I started a book discussion club earlier this year, and the current topic is self image. We started with watching The Souls of Black Girls, a documentary that is a great way to start a conversation about self-image, especially of young black girls who grow up to be black women with complex self-esteem issues. The viewing sparked an array of thoughts and subtopics, and it’s so amazing the identity crisis that many black women are in, whether consciously or subconsciously and only realizing various issues while self-evaluating out loud.
One of the most resounding quotes in the documentary for me was from Michaela Angela Davis. While on her soap box, she said that when people say we need to redefine our own sexuality, we can’t redefine it because we never established it in the first place. And so we grasp at random examples to set our standards of beauty, decorum, self-worth, etc. Before I keep rambling on about my thoughts of our discussion, it is really important to me to encourage any of you out there reading this to be intentional in letting a young black girl know she’s beautiful. And not, oh she’s a cute little black girl. Or she’s pretty to be a dark skinned girl.
Our subtopics were wide-ranging. From our hair to color complexes to where we formulated our ideas of beauty to what we think guys think about beauty to the way we carry ourselves (and what’s acceptable and what’s not) to our responsibility in all this to the media’s role in it all. In this post, I’ll talk about hair. Color next time.
“I AM my hair.”
Although India.Arie says she is not hers, many of us are. One of my friends is very vocal about how co-mingled her hair is with her identity and self-esteem. But she’s not alone. The same goes for me. When my hair isn’t in tip top shape, I feel subpar. It is what it is though. Our hair, for many of us, contribute to our femininity. Ok, so once we’re past that—what looks good? Straight, curly, nappy? And who says what’s acceptable. Well, we know in the corporate world, nappy isn’t what’s up. So if you’re Corporate Christine, even if you’re “natural” and “afrolicious,” chances are you’re pressed Monday through Friday. So are we assimilating? If so, is that a bad thing? Should we be wearing our fros and naps as much as possible so that we can disprove negative stereotypes about people who wear natural styles?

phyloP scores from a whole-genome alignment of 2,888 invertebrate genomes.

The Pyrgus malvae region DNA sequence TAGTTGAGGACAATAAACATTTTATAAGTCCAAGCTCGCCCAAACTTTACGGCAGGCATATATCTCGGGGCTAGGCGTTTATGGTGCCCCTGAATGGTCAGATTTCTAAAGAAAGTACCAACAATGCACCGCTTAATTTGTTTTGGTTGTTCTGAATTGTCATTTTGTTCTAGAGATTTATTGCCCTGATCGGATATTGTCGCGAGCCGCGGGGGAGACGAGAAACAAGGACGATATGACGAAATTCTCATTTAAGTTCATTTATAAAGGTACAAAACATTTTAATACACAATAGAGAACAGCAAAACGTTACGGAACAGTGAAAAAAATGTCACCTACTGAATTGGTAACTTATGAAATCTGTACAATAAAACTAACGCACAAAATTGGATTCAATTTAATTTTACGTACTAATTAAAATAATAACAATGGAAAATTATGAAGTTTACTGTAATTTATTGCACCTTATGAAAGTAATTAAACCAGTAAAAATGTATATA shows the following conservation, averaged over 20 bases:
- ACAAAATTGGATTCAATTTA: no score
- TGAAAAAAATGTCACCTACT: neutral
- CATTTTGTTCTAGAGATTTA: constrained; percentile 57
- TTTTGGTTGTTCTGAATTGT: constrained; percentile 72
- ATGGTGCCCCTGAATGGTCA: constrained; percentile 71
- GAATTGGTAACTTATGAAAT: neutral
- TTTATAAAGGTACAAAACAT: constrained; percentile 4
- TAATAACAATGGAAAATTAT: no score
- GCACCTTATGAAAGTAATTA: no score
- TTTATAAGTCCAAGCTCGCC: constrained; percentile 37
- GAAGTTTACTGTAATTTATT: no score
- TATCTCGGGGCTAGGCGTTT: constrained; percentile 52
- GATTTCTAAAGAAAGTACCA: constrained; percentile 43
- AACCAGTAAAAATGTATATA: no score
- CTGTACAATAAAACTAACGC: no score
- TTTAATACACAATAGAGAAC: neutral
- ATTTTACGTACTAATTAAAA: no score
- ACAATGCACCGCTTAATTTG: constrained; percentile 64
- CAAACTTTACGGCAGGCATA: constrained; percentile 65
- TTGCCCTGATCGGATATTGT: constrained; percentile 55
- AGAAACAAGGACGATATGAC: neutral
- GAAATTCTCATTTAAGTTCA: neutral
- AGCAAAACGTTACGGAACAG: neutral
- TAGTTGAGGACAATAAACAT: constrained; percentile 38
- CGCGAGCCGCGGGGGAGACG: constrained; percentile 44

I have several friends who do not get relaxers, but their hair is always straightened. Not because of their jobs necessarily, but because they like the way their hair looks when their hair is straight. Does that make them “fake natural” like I’ve heard on so many occasions? Or do they have the right to want to keep their hair harsh-chemical free and still wear the look they think compliments them most? And my friends who do get relaxers? Does that mean they want to look white? Or do they just want to take advantage of the creamy crack that Madame C.J. Walker (or Garrett Morgan, I don’t know) so brilliantly created to make combing black hair a little less tenuous?
Who is making up these rules we follow? And what happens when we’re following different rules? How should my friends and I feel when we’re judged by how we wear their hair?? One of my favorite scenes in School Daze is the Good and Bad Hair scene.
Well, you got cuckabugs standing all over your head.
Well you got sandy spurs, rather have mine instead.
You’re just a jigaboo trying to find something to do.
Well you’re just a wannabe, wanna be better than me.
So are we forever banished to choosing to be either a wannabe or a jigaboo? Or can we set our own standards of versatility and just simply liking the way we look without any underlying self-esteem issues?